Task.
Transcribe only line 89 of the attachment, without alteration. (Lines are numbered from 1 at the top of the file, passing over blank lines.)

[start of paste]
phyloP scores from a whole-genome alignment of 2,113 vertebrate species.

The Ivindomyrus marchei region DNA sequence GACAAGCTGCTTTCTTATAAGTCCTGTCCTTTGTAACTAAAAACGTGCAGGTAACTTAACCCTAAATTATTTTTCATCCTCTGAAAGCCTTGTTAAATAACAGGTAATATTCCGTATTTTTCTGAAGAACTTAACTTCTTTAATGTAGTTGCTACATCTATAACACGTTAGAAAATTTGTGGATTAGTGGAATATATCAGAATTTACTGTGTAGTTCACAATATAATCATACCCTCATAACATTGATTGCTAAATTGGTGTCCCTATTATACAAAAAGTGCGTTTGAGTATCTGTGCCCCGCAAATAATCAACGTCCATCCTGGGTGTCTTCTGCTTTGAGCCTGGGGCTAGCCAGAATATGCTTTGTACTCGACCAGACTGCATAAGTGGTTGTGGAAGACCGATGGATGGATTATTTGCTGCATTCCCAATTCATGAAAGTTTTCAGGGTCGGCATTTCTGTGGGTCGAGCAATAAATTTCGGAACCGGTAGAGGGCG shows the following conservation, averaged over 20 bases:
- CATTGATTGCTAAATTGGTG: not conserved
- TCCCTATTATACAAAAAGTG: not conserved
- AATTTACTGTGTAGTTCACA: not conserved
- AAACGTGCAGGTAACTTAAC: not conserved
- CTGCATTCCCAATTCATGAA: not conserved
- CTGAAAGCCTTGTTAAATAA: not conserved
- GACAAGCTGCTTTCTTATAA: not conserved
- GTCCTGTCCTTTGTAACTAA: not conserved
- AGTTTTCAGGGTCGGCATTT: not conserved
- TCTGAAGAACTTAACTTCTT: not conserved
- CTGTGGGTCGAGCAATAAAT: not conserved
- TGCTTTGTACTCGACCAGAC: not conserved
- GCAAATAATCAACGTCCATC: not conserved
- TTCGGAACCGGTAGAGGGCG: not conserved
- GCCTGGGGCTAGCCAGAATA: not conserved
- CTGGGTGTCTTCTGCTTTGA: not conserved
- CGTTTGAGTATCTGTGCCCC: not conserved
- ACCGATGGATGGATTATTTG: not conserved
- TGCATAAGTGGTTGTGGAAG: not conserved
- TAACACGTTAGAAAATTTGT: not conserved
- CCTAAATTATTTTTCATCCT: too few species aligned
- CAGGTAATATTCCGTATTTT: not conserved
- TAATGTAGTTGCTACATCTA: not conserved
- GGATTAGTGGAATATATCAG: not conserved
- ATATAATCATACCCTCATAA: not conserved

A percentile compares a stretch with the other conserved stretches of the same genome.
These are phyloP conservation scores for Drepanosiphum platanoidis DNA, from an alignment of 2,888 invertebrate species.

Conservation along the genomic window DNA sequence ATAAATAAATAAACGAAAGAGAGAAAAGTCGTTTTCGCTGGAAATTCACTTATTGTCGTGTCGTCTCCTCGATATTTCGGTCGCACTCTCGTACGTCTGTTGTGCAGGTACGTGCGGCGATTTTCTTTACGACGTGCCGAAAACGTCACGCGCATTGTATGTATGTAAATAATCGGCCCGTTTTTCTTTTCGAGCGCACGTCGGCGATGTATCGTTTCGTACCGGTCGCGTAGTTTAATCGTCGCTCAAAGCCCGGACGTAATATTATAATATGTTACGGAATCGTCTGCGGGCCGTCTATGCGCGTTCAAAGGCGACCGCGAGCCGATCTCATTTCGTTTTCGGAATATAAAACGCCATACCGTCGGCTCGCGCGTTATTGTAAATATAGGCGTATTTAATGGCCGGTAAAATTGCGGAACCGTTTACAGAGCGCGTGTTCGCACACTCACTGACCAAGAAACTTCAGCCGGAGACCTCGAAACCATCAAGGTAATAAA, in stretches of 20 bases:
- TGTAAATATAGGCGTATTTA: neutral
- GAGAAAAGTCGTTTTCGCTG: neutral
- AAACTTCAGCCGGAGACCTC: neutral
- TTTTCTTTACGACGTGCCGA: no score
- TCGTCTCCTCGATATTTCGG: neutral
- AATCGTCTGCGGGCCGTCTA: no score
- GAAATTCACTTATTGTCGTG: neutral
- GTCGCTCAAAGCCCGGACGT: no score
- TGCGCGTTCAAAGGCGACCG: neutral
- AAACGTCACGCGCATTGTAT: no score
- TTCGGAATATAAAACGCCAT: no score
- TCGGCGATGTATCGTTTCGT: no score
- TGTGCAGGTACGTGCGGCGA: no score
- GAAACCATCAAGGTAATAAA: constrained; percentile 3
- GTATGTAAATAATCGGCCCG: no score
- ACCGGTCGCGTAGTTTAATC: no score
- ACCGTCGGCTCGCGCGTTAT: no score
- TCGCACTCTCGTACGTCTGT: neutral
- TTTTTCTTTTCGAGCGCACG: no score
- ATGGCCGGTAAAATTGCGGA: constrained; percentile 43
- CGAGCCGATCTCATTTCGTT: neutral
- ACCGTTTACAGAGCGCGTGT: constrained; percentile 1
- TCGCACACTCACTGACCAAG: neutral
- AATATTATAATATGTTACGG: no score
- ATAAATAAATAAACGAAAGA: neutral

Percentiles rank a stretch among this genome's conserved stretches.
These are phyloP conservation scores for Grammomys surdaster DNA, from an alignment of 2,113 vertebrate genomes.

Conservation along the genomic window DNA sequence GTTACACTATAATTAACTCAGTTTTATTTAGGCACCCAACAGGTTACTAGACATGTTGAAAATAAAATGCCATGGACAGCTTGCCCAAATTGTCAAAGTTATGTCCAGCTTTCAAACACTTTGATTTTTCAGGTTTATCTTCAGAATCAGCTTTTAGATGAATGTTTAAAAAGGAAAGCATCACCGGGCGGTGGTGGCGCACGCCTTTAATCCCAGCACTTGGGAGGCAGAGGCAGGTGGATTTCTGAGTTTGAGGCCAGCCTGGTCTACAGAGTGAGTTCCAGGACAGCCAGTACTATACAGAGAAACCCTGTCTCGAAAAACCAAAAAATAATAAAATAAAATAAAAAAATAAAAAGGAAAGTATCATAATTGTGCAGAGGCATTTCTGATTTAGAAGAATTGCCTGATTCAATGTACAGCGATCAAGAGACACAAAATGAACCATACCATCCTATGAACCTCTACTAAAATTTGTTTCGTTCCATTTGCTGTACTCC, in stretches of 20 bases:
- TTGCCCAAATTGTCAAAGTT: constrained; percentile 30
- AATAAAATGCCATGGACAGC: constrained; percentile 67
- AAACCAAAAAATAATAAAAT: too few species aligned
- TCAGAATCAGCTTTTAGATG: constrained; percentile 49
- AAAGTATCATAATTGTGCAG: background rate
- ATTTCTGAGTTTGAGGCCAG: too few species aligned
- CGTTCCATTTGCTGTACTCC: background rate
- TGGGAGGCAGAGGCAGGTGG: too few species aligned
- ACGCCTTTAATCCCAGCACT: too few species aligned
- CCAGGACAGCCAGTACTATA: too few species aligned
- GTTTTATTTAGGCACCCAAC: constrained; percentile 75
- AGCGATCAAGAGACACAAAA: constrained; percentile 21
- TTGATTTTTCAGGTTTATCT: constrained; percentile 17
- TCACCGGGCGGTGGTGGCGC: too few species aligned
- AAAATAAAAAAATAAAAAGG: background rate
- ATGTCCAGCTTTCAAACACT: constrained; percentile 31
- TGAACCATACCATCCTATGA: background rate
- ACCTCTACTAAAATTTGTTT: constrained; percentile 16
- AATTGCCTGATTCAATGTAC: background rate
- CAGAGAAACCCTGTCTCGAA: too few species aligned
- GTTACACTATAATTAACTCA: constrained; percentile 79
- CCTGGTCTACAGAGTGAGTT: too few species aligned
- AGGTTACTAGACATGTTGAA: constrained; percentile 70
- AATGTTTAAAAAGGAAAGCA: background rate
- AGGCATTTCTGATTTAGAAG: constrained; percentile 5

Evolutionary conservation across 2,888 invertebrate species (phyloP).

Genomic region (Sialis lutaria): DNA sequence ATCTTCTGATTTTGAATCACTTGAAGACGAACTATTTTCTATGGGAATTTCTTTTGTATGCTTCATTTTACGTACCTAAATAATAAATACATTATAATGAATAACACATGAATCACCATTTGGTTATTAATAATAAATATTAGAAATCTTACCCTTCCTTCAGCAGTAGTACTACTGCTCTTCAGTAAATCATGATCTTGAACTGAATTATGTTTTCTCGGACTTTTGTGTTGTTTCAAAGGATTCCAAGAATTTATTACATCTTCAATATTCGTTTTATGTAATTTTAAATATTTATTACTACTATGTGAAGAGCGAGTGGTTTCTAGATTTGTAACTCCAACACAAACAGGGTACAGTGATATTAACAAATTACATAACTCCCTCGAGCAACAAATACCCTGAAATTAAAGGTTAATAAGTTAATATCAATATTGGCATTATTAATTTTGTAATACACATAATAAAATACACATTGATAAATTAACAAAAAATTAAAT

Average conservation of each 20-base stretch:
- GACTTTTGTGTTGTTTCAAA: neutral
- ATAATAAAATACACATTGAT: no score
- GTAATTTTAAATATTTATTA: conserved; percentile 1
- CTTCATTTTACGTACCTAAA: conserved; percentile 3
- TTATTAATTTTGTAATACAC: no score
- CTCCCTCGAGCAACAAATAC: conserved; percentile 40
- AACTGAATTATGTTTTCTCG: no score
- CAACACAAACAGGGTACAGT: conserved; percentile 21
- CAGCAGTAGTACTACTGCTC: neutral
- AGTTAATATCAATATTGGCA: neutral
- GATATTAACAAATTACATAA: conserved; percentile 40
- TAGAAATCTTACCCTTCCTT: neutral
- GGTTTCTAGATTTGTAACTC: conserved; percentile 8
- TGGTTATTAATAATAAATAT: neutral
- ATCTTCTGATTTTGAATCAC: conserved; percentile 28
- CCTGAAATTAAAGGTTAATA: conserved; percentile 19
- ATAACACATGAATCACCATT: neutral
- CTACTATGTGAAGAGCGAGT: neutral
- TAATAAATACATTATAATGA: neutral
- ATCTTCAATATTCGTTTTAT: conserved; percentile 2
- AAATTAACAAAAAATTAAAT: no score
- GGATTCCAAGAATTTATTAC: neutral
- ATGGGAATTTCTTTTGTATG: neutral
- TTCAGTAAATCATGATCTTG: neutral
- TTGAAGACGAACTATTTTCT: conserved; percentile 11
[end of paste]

- GTAATTTTAAATATTTATTA: conserved; percentile 1